"Now we're all paying for that currently," Smith continues. "We're all paying for that through health insurance premiums that include payments to providers for the uninsured care. If we move to a system where everyone has to have insurance, the cost for people who currently have insurance should go down by the amount that they are currently subsidizing others.
"Now it's going to take a little while for that to sort out," advises Smith. "I don't expect day-one premiums to be lower, but there certainly is that expectation in the marketplace. And that's part of the reason that the healthcare costs won't be $2 trillion; it will be $1 trillion."
2. Insurance Reform
A second positive point stemming from healthcare legislation is the insurance reform included in the bill. According to Wolking, "This is the second measure of improvement in the bill, which by and large, liberals and conservatives, all kinds of people agree on."
Wolking outlines the positive reforms. "There is the notion that there is going to be guaranteed issue and guaranteed renewability. So there is a move to make sure that people cannot be denied insurance because of their health status or some other factor if they apply for insurance. There would be some public backstop for anybody who for some reason does not qualify for a private insurance program or who cannot afford a private insurance program. So we're essentially extending guaranteed issue and renewability to individuals. That's all positive and that's something that most everyone agrees to.
"There are rating standards as well. And while we have to be careful of how such standards are implemented because some states' rating standards have not worked very well, there is essentially what they call a rating band. Not everyone will get the same price, but there is some control over the price that people will get."
Buchmueller explains how expanded coverage and insurance reform go hand-in-hand. "These pieces fit together in interesting ways. From the insurance companies' perspective, the reason that they will exclude preexisting conditions and the reason that they will charge higher premiums for people who appear to be higher risks is because they are afraid of adverse selection. They are concerned that people are going to not take insurance, wait until they are sick, and then show up. Insurance markets break down when that happens.
"The current insurer underwriter practices are not there because insurance companies are evil, it's just their response to the fundamental problem of adverse selection. The individual mandate and these regulations fit together. If you have a system where everybody's required to pay in, even when they're healthy, and pay premiums, then the insurance companies are more able to say, 'OK, now we won't discriminate based on risk because we know we're insuring a broader pool and there's better risk sharing.'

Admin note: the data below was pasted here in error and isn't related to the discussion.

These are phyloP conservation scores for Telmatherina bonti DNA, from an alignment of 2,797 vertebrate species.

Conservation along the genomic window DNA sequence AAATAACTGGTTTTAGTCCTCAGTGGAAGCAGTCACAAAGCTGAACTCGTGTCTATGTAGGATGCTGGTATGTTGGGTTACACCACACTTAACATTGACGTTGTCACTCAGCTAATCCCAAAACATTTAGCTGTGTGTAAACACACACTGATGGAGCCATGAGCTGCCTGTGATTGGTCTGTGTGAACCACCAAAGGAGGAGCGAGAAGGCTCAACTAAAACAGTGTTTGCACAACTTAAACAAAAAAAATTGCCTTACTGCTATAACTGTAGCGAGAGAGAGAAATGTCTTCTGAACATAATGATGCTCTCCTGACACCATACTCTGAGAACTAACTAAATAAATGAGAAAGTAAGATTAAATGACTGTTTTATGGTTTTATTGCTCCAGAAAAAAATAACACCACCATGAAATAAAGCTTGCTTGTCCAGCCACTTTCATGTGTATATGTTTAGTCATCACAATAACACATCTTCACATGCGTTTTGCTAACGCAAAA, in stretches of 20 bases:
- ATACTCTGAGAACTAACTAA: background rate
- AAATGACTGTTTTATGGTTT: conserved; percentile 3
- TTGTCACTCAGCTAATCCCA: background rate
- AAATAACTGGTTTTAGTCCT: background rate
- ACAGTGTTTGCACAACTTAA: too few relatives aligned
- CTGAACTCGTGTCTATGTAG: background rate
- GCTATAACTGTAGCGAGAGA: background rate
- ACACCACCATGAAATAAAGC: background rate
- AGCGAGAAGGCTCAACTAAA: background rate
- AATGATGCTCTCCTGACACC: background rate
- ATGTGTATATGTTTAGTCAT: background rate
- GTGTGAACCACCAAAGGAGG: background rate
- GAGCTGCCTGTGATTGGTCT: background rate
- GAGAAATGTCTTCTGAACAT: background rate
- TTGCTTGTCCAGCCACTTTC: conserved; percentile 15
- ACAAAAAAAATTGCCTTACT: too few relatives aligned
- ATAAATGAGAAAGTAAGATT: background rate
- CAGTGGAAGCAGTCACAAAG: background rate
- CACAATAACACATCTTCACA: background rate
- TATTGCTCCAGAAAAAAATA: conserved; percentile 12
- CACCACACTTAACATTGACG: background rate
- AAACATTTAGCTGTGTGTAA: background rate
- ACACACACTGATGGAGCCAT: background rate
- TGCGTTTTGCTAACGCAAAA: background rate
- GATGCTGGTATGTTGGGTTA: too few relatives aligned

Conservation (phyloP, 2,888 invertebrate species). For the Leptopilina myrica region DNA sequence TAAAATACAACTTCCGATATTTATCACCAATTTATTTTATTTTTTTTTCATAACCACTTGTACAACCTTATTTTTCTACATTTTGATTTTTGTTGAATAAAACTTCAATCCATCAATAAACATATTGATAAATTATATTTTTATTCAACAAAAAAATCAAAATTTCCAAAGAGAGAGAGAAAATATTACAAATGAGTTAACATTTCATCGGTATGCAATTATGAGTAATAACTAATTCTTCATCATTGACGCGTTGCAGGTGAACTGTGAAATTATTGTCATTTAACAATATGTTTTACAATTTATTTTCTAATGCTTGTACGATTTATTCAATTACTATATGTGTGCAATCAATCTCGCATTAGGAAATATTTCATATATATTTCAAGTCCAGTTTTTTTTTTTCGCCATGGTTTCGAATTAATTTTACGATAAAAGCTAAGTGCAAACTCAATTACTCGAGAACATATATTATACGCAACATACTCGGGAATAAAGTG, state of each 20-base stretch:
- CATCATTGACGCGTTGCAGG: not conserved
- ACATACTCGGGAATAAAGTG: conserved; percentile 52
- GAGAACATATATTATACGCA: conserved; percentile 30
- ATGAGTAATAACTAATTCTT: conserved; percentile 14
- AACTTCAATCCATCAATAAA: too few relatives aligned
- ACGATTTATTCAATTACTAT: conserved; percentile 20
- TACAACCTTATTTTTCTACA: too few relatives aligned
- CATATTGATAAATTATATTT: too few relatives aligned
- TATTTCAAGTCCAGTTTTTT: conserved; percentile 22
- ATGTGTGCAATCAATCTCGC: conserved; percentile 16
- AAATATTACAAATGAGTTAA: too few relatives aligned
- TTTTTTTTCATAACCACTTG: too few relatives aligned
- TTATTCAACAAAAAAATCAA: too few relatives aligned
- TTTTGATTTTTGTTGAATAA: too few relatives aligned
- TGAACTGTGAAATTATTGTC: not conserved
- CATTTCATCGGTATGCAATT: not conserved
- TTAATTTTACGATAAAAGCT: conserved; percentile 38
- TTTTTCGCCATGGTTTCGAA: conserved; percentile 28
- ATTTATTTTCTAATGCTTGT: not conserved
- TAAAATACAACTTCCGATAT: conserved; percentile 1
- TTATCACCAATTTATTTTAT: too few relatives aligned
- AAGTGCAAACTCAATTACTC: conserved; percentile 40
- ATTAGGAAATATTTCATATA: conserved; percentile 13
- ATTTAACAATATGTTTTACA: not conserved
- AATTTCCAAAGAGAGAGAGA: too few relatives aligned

CONCERNS WITH THE BILL
The positives of extended coverage and insurance reforms are well-received, but there are a variety of concerns about a number of other aspects of the bill. "So those are the two big positives in what may come out," says Wolking. "But how you get there is a maze. It's very, very problematic for many people, as individuals, businesses, providers, or insurance companies."
Many area businesses agree with Wolking about the healthcare bill. In a December 2009, our company, Baker Strategy Group, conducted a study with Michigan manufacturers. The feedback from the 502 responses in the study showed that concerns about the impact of healthcare costs on the business topped any other cost concerns measured (tax, energy, labor, capital and regulatory). Comments we received from presidents of companies located in Michigan include the following:
- "Health care is the unknown. Currently we do not have any health care, and if it becomes mandatory we might be out of business."
- "Current proposals for healthcare "reform" will place an extraordinary administrative burden and cost on the company and employees."
- "We DO NOT support the current health care reform plan . . . [Our Senators] have no clue, and could care less, about the health of businesses and what is needed to keep them healthy in Michigan."
These frustrations are rooted in any number of common objections. Congress has shown a disappointing lack of transparency in a process that was expected to be "open," "transparent," and covered on C-SPAN. The process is rushed and the Congressional Budget Office (CBO) has not had a chance to fully analyze the bill's implications, such as the impact on national health expenditures (NHE). Other reforms are not included, such as tort reform, although it's not clear how large of an impact such reform would have on overall costs. And the vast legislation is added to an already heavily-regulated industry, creating a "new regulatory regime," as Smith calls it, with a good possibility of unintended consequences arising from such complexity.
In the end, though, the primary concern that seems to emerge is costs: How much does it really cost? How much of the cost will the private sector bear? And will costs increase or decrease going forward?
Exactly how much the healthcare bill will cost is difficult to decipher. One must navigate the congressional financial maneuvers to sort it out. Based on a recent Wall Street Journal analysis, the CBO estimates the Senate bill will cost $871 billion over ten years. The House bill, meanwhile, is estimated to cost $1.05 trillion over the same period.
These cost estimates, however, are incomplete. While insurance programs don't begin until 2013, taxes are applied beginning this year. As Wolking states, "There is a fundamental mismatch of costs and revenues over the cycle of this that is being measured, and that's how advocates have said 'we're doing this reform and making it budget neutral.' If you looked at it in a true accounting sense it is not budget neutral. You have 10 years of revenues and 7 years of expenses."